India is isolating Islamabad diplomatically and considering punitive action against Pakistan over its support of cross border terrorism, a top American defence intelligence official has told lawmakers.
"India has sought and continues to move to isolate Pakistan diplomatically and is considering punitive options to raise the cost to Islamabad for its alleged support to cross-border terrorism," Lt Gen Vincent Stewart, director of the Defense Intelligence Agency, told members of the Senate Armed Services Committee during a Congressional hearing on worldwide threats, PTI reports.
His statement came a day after Indian Army launched "punitive fire assaults" on Pakistani positions across the Line of Control.
Stewart said India is modernising its military to better position itself to defend New Delhi's interests in the broader Indian Ocean region and reinforce its diplomatic and economic outreach across Asia.
Bilateral relations between India and Pakistan worsened following several terrorist attacks in India, he said.
"A continued threat of high-level terror attacks in India, violence in Kashmir and bilateral diplomatic recriminations will further strain India-Pakistan ties in 2017," he said.
Following a terrorist attack on an Indian Army base in Kashmir last September, New Delhi conducted a highly publicised operation against terrorists across the Line of Control, he added.
"In 2016, Indian and Pakistani forces exchanged some of the heaviest fire in years along the Line of Control in Kashmir, and each expelled a number of the other's diplomats amid growing tension," Stewart said.
He also told lawmakers that in 2017, Islamabad is likely to slowly shift from traditional counterinsurgency operations along Pakistan's western border to more counter-terrorism and paramilitary operations throughout the country, which have had some success in reducing violence from militant, sectarian, terrorist, and separatist groups.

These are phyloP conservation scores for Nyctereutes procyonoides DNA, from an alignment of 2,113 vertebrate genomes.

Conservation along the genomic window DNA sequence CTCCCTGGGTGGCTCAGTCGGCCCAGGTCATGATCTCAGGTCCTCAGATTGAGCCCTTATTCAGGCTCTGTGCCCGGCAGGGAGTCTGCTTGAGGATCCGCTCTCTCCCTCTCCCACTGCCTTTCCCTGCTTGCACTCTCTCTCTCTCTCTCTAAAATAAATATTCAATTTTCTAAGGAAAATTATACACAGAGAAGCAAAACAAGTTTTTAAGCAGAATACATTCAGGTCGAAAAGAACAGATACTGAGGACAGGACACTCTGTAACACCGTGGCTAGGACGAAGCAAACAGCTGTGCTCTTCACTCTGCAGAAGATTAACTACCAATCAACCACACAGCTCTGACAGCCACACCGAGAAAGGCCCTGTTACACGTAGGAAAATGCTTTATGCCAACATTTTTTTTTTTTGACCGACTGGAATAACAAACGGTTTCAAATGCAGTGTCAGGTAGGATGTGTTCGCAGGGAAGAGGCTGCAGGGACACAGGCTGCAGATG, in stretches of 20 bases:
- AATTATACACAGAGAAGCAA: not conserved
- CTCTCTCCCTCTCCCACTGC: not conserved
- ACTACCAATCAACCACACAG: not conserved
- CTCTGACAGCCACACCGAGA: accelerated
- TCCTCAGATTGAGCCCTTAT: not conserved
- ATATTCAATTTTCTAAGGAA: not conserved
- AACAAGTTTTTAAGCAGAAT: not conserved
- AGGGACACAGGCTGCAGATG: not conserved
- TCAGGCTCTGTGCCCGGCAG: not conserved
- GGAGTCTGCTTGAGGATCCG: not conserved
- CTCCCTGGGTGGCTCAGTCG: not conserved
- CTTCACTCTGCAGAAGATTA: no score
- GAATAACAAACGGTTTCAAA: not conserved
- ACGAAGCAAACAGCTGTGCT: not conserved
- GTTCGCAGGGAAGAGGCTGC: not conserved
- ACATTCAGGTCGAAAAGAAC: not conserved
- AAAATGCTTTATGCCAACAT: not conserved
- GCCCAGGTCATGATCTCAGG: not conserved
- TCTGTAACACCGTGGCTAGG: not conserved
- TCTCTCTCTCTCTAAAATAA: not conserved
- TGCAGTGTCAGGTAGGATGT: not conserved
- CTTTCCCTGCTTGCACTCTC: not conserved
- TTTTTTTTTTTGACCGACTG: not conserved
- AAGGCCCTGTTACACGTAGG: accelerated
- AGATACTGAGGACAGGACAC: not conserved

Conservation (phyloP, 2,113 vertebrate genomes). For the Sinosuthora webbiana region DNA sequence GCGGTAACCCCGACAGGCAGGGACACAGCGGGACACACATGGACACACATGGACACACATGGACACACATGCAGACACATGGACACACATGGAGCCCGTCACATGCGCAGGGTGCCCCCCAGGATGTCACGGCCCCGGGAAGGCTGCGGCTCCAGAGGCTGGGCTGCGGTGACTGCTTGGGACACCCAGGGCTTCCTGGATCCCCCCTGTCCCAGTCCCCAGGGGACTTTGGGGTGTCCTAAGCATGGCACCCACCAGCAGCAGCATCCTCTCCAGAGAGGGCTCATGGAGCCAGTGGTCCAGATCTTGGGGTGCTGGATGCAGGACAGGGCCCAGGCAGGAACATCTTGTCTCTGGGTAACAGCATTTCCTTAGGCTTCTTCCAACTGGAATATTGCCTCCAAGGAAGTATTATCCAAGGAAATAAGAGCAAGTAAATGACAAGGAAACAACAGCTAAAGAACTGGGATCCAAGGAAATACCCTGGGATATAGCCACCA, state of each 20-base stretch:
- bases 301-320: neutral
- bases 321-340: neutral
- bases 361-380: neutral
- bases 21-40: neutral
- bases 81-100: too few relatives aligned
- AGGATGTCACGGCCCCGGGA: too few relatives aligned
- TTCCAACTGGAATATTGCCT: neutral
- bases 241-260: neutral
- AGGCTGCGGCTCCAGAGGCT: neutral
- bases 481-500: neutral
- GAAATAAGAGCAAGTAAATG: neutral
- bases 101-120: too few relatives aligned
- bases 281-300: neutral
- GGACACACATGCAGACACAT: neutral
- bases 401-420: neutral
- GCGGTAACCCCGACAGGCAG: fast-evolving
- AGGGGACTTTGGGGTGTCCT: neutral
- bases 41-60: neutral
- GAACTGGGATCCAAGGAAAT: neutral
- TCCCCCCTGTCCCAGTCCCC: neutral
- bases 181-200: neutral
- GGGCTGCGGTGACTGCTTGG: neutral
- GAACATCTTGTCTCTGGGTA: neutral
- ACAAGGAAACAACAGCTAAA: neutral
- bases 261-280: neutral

"Anti-Pakistan groups probably will respond to this sustained pressure by focusing their efforts against soft targets," he said.
Noting that Pakistan's nuclear stockpile continues to grow, Stewart said the US is concerned that this as well as Pakistan's developing tactical nuclear weapons presents an enduring risk.
"Islamabad is taking steps to improve its nuclear security and is aware of the extremist threat to its programme," Stewart said.
Observing that China has long identified the protection of its sovereignty and territorial integrity as a "core interest", he said, in the South China Sea, China has embarked on a multi-year, whole-of-government approach to securing sovereignty, principally through maritime law enforcement and military patrols.
In 2016, China rejected the international arbitration ruling on its excessive South China Sea claims, built infrastructure at its manmade outposts on the Spratly Islands, and for the first time, landed civilian aircraft on its airfields at Fiery Cross Reef, Subi Reef, and Mischief Reef.
"China will be able to use its reclaimed features as persistent civil-military bases, which will enhance its presence and its ability to control the features and nearby maritime space. Beijing recognises the need to defend these outposts and is prepared to respond to any military operations near them," he told the lawmakers.